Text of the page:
TA clearly affected erbB2 transcription and decreased erbB2 mRNA levels (Fig. 3C) and promoter activity in BT474 and SKBR3 cells transfected with the perbB2 constructs that contained a −0.5 kB promoter insert (Fig. 3D). The protein synthesis inhibitor cycloheximide did not affect TA-induced repression of erbB2 mRNA levels (Fig. 4A), suggesting that an induced "inhibitory" protein was not involved. These results were consistent with the failure of TA to induce PEA3 (Supplemental Fig. 4) which inhibits erbB2 expression (24, 25) and plays a role in the reported downregulation of erbB2 gene expression by inhibitors of FAS (34–36). A previous study showed that YY1 and AP-2 transcription factors cooperatively regulate erbB2 expression in BT474 and other cancer cell lines (26). Figure 4C illustrates that TA decreased expression of YY1 and AP-2 transcription factors in both BT474 and SKBR 3 cells after treatment for 48 hr, and this response was not reversed by the proteasome inhibitor lactacystin. The role of AP-2 in basal expression of erbB2 in BT474 cells is illustrated in Figure 4D showing that overexpression of AP-2 activates the erbB2 promoter. Thus, TA-induced downregulation of erbB2 protein and mRNA levels was due to the effects of this compound on AP-2 and YY1 expression in both cell lines, and decreased erbB2 mRNA stability (Fig. 4B) also contributed to these effects in BT474 cells. It is also possible that TA affects expression of other factors in BT474 and SKBR3 cells that decrease erbB2 transcription and these are currently being investigated.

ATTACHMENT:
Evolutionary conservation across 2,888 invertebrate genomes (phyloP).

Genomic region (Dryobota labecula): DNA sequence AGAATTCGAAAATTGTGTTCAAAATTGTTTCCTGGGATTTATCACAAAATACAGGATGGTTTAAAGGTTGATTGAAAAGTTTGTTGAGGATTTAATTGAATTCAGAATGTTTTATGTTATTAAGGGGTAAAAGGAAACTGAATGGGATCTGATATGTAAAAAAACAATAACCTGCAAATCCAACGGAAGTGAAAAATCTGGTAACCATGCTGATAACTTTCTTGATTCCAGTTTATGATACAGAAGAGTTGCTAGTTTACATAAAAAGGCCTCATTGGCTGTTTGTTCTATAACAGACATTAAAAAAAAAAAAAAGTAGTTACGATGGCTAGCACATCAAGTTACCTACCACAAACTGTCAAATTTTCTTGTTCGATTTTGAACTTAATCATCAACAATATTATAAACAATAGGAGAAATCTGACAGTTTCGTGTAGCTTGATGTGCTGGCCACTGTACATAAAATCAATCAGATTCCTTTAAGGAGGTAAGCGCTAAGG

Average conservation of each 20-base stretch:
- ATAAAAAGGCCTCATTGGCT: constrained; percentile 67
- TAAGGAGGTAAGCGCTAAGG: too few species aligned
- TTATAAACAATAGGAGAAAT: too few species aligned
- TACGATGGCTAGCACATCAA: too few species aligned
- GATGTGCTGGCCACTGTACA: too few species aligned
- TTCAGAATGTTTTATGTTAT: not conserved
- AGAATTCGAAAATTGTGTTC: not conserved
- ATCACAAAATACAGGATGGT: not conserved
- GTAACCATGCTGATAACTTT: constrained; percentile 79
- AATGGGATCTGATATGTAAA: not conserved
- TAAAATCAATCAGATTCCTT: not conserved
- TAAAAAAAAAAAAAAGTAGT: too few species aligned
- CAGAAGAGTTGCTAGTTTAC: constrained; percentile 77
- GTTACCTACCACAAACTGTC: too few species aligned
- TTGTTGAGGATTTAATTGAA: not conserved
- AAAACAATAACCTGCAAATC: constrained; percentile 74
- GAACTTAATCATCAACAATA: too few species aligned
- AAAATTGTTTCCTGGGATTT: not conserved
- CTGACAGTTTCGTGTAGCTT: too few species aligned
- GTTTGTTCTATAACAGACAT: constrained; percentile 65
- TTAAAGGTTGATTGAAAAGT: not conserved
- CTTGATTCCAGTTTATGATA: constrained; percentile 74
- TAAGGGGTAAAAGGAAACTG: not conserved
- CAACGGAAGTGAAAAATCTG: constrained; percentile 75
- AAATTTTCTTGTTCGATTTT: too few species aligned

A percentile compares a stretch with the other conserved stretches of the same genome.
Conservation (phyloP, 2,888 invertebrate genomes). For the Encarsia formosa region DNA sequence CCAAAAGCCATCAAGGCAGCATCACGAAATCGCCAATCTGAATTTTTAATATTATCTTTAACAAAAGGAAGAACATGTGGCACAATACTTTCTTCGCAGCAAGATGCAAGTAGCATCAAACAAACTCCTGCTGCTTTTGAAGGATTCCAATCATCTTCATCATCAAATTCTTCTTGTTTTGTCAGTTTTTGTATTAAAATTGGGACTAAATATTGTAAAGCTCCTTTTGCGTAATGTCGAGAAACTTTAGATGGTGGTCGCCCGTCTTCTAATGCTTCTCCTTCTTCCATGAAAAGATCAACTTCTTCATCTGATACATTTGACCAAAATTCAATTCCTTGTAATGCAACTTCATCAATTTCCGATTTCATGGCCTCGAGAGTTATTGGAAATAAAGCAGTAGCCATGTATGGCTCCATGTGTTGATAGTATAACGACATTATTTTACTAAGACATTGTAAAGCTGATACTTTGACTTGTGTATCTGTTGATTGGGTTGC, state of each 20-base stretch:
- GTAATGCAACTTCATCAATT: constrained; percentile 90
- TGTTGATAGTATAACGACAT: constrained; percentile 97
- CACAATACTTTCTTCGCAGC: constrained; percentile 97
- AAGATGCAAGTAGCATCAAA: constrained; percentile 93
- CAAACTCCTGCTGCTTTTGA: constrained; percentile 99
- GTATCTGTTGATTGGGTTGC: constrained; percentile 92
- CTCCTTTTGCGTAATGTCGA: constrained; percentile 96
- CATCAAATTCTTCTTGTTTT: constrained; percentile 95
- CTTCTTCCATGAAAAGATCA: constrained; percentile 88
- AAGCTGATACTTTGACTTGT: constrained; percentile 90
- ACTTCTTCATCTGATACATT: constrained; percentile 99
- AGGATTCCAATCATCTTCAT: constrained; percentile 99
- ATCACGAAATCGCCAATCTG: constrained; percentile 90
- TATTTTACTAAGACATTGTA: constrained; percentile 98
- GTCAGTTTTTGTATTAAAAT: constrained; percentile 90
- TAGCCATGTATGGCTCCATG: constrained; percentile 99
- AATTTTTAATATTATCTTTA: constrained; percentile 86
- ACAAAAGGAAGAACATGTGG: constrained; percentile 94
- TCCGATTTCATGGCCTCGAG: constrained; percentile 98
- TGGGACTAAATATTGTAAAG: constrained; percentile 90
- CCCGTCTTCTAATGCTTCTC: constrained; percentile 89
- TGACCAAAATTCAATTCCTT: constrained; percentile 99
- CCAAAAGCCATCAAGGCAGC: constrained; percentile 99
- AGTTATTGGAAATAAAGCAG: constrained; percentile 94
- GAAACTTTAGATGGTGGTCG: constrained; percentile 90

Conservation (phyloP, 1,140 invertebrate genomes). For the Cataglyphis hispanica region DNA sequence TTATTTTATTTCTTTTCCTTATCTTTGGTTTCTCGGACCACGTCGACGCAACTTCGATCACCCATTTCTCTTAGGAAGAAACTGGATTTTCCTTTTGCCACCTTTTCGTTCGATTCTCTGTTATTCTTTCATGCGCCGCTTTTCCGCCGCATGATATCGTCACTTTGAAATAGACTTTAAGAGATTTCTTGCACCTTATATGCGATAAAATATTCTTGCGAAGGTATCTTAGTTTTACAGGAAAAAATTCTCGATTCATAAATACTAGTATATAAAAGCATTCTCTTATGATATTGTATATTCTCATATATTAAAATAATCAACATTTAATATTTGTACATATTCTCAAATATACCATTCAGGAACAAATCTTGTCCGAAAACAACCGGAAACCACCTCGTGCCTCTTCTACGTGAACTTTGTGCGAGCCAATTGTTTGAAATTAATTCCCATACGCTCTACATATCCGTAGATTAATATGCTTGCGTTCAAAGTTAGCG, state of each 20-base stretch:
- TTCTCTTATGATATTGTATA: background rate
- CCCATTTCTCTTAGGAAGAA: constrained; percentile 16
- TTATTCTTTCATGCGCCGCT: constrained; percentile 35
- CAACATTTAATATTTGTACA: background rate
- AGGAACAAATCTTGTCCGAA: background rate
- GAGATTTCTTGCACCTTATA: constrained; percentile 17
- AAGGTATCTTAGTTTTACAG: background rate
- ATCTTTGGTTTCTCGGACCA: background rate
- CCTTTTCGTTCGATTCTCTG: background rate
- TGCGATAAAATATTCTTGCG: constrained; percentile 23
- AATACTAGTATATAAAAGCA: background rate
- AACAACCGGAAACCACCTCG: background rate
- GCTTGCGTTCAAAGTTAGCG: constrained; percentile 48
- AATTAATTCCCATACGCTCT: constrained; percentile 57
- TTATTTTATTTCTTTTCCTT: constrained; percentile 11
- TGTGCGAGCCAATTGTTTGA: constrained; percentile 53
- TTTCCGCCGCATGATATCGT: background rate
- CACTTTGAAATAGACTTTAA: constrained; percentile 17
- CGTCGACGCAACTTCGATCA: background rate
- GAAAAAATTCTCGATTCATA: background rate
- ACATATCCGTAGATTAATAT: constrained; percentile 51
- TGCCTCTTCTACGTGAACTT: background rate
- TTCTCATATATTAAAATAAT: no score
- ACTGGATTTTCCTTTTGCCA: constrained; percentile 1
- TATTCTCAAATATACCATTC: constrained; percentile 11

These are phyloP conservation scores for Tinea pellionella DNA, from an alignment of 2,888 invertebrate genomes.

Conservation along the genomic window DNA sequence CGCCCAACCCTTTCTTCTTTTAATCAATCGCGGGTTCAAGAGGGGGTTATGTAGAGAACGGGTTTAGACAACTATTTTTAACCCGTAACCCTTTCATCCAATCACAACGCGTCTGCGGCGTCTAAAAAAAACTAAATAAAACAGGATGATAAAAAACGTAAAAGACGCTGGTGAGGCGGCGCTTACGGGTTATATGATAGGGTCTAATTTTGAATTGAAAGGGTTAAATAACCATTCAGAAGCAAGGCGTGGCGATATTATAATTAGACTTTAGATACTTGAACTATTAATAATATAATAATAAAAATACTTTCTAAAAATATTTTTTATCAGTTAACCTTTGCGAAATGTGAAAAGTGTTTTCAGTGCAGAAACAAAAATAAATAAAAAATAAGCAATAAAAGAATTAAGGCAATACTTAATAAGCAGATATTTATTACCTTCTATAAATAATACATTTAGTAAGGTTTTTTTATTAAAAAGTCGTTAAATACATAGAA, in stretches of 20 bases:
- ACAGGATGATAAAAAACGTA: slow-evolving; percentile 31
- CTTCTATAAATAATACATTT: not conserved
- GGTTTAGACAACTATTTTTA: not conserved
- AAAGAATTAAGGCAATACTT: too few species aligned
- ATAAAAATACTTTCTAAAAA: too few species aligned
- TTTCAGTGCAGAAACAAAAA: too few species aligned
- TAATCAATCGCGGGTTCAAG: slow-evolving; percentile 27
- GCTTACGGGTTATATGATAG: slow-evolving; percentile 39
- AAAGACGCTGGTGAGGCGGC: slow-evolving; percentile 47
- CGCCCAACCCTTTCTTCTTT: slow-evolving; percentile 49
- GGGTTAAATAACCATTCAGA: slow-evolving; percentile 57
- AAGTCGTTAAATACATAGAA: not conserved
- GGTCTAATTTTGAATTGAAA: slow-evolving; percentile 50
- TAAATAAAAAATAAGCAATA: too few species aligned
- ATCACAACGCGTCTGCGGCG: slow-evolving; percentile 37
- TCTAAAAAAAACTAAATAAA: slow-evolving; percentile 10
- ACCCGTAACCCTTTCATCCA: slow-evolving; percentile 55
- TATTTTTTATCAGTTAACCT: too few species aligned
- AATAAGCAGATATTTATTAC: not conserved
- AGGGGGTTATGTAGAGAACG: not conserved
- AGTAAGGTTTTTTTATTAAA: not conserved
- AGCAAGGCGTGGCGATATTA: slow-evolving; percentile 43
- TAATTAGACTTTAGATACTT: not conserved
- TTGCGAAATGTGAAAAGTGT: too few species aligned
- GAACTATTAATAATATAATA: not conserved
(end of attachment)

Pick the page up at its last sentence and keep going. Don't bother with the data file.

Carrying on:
The effects of TA on SKBR3 and BT474 cell growth and on erbB2 in vitro were also observed in athymic nude mice injected with BT474 cells into mammary fat pads (Fig. 6). TA decreased tumor growth and weight and downregulated erbB2 protein and erbB2-dependent responses (phospho-MAPK). TA also decreased immunostaining of both AP-2 and YY-1 in TA-treated tumors (compared to corn oil-treated) and these in vivo results complemented the cell culture studies. Thus, the anticarcinogenic activity of TA is associated with downregulation of Sp transcription factors in some cell lines (18– 20) and repression of the oncogene erbB2 in breast cancer cell lines overexpressing this oncogene. The mechanisms of action of TA are, in part, cell context-dependent since this NSAID decreases erbB2 mRNA stability in BT474 and not SKBR3 cells and this may involve differential effects on factors that control mRNA stability (Fig. 6D). However, the critical TA-dependent effects in both cell lines involves downregulation of YY1 and AP-2 (which regulate erbB2 expression), whereas proteasome-dependent degradation of erbB2, induction of a repressor such as PEA3 or enhanced erbB2 endocytosis are not involved in downregulation of erbB2 by TA (Fig. 6D). The mechanisms of TA-induced repression of YY-1 and AP-2 and the potential clinical applications for TA in treatment of erbB2 overexpressing cancers are currently being investigated.
Financial Support: This research was supported by the National Institutes of Health (ES09106) and the Texas Agricultural Experiment Station.